✓ Twenty-seven patients aged 1 to 18 years harboring supratentorial (20 in the cerebrum and seven in the thalamus) malignant gliomas were treated between 1975 and 1982. There were four glioblastomas multiforme, 14 anaplastic astrocytomas, and nine malignant gliomas. All patients had a subtotal resection or biopsy as the initial procedure and received postoperative radiation therapy (RT). Fifteen of 27 patients were treated by RT alone; 14 had tumor progression with a median time to tumor progression (MTP) of 65 weeks. Twelve patients were treated with chemotherapy as an adjuvant to RT; only seven had tumor recurrence, with an MTP of 130 weeks. Of the 21 patients with recurrent tumors in both groups, 18 were treated with chemotherapy alone, or chemotherapy with a second surgical procedure or second course of RT.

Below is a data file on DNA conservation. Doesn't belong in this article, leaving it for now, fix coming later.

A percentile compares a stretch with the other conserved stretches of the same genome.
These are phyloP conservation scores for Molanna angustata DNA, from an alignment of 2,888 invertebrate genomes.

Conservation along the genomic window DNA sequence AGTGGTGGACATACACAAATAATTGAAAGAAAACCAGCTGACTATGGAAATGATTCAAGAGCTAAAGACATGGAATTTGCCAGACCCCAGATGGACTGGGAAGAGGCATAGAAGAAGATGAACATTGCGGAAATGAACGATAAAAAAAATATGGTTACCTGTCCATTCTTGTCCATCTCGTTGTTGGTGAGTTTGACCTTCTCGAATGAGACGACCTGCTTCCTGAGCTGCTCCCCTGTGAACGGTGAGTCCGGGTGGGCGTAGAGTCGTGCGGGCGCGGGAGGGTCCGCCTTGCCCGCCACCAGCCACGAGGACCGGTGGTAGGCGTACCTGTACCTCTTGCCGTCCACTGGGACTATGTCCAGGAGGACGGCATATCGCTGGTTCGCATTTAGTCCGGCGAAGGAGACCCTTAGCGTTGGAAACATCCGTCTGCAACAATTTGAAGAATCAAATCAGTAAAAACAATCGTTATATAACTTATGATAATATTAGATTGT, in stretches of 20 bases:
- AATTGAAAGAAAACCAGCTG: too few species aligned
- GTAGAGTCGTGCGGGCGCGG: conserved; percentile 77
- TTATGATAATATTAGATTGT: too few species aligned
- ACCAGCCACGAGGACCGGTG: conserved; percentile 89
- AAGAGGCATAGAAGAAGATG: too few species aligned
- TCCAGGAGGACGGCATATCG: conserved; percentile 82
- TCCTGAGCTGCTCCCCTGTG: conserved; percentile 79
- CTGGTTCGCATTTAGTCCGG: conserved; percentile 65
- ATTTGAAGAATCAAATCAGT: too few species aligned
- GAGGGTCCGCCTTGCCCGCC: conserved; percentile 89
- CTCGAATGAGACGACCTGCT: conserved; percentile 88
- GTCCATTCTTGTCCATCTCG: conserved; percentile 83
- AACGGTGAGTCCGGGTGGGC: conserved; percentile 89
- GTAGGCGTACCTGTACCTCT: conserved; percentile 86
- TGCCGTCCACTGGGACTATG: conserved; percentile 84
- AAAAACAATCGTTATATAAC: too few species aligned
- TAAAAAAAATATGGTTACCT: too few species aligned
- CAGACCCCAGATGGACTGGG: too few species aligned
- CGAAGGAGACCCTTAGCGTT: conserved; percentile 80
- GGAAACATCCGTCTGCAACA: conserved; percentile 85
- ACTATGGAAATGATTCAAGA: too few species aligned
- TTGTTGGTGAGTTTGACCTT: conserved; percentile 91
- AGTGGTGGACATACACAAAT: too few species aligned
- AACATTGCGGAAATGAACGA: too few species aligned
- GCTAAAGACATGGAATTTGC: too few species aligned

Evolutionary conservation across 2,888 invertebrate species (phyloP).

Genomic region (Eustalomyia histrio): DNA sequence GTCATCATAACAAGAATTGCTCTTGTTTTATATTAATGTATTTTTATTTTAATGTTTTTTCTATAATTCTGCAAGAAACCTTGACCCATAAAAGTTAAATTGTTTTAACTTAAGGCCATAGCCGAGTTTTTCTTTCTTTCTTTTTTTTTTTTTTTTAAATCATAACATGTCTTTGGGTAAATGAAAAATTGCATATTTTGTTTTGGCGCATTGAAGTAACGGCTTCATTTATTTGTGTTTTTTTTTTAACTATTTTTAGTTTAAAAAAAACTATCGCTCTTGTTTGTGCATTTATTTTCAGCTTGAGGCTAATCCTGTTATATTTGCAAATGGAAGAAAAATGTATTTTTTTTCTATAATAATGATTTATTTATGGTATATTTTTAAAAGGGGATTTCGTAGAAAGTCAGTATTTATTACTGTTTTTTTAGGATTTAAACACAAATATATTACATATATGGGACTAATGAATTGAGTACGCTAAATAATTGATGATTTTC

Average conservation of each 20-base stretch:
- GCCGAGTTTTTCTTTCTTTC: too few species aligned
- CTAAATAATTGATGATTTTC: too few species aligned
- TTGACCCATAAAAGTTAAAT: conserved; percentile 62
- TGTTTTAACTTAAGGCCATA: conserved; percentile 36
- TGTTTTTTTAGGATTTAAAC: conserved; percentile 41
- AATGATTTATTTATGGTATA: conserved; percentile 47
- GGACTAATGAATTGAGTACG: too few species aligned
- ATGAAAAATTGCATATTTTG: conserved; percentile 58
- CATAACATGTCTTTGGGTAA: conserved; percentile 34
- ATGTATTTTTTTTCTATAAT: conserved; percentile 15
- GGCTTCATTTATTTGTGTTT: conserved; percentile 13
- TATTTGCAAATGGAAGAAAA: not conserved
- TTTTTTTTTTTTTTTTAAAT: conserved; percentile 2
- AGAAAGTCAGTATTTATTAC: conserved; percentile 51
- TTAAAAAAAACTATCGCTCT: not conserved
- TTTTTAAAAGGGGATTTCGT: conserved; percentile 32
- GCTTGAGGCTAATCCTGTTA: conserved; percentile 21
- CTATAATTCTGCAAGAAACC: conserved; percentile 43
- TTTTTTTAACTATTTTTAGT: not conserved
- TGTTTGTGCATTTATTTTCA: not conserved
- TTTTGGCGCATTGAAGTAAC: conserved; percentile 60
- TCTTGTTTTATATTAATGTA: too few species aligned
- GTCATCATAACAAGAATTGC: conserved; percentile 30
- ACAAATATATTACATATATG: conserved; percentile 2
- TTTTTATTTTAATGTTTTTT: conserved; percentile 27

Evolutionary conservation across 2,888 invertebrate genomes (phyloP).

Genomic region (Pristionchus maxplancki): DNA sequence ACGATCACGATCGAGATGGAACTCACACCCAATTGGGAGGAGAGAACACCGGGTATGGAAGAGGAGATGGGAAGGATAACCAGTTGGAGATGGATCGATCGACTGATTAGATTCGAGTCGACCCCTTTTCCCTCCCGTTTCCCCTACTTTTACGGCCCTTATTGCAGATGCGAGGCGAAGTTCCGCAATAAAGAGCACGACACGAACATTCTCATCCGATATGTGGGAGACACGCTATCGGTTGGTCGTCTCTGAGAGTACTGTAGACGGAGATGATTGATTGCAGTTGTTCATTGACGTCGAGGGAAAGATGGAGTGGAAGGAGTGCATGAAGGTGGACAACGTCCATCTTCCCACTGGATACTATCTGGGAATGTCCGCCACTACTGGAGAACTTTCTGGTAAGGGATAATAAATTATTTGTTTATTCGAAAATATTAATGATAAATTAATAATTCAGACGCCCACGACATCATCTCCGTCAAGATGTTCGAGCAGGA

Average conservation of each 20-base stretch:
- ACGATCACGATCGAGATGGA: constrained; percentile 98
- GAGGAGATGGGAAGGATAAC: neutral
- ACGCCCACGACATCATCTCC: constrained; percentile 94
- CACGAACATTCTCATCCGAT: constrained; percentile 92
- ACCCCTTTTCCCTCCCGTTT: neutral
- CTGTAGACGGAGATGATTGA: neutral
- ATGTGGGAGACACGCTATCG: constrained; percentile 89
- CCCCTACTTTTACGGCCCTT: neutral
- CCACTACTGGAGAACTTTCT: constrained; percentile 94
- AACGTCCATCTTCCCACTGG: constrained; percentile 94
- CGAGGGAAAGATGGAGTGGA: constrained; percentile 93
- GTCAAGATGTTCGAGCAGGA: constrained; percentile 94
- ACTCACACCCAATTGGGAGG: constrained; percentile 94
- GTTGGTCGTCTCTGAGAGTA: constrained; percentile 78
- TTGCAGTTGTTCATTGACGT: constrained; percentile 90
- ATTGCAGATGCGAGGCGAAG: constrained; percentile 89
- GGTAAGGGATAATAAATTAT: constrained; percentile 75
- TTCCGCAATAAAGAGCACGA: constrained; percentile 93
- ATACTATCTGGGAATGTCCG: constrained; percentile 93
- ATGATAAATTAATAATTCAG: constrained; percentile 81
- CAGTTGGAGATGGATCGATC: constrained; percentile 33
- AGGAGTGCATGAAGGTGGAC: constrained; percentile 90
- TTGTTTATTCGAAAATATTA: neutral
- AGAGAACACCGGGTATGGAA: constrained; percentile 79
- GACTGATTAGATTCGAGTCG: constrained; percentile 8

For all histological grades of tumor, the MTP for first recurrence was 75 weeks and the median survival time was 180 weeks. Age at initial diagnosis was found to be a statistically significant prognostic factor, with patients younger than 10 years of age surviving longer than patients aged over 10 years (p = 0.02).
Long-term follow-up review and therapeutic guidelines
Mitchel S. Berger, Michael S. B. Edwards, William M. Wara, Victor A. Levin, and Charles B. Wilson